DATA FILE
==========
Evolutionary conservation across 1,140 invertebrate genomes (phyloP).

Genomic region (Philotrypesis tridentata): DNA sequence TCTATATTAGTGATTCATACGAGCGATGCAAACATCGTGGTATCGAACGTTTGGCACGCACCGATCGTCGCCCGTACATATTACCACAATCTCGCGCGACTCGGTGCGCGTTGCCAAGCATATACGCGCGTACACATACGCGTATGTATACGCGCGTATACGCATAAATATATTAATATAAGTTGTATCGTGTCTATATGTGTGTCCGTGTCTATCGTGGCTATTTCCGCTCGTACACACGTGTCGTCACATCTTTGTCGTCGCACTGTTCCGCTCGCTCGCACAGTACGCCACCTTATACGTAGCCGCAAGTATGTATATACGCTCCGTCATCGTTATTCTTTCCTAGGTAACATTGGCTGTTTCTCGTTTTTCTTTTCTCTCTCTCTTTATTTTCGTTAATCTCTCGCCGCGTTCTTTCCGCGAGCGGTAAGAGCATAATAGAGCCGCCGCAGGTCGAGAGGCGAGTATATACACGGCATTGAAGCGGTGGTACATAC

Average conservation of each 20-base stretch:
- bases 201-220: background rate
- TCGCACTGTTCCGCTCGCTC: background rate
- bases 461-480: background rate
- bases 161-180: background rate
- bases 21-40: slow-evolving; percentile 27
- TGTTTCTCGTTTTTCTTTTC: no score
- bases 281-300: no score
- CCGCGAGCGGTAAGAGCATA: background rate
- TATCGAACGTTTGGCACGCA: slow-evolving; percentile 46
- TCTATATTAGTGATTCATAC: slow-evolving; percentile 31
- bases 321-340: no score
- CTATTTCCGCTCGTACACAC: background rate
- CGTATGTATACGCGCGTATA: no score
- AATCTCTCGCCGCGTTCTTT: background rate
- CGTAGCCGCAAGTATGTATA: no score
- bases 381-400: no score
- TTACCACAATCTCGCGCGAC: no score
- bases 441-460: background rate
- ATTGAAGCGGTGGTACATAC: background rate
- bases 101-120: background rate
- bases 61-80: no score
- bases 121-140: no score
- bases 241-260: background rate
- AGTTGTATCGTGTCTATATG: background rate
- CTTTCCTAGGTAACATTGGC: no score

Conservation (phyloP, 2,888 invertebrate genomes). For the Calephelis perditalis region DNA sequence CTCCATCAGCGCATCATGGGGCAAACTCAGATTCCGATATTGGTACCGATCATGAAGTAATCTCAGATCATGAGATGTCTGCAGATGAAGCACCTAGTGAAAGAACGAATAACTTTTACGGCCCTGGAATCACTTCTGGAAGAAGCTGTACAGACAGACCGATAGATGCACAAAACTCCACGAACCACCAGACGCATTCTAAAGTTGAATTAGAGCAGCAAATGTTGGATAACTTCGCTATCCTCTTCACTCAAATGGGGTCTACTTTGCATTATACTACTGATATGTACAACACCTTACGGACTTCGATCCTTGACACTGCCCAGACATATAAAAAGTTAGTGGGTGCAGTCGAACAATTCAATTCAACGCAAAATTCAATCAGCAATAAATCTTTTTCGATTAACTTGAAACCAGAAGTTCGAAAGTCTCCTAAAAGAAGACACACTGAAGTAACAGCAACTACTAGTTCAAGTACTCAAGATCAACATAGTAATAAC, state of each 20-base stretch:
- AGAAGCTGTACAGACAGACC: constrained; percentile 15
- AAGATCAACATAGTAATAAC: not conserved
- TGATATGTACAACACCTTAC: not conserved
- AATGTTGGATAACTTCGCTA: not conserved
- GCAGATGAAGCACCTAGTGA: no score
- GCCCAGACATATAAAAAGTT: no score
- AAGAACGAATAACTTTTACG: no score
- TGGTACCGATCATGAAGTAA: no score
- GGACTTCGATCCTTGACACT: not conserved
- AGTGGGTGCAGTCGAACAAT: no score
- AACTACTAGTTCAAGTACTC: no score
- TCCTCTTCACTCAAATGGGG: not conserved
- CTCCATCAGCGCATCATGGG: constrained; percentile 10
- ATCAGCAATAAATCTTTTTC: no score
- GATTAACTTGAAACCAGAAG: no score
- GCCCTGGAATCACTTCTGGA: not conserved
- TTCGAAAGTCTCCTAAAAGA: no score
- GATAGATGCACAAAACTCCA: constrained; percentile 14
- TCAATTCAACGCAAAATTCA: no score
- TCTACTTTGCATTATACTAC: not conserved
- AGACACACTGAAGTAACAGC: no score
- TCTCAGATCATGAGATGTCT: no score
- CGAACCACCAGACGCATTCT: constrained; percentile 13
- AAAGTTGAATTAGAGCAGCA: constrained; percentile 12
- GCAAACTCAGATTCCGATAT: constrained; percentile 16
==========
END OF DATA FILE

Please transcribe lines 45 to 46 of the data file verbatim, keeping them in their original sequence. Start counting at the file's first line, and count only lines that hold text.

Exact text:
- GCCCTGGAATCACTTCTGGA: not conserved
- TTCGAAAGTCTCCTAAAAGA: no score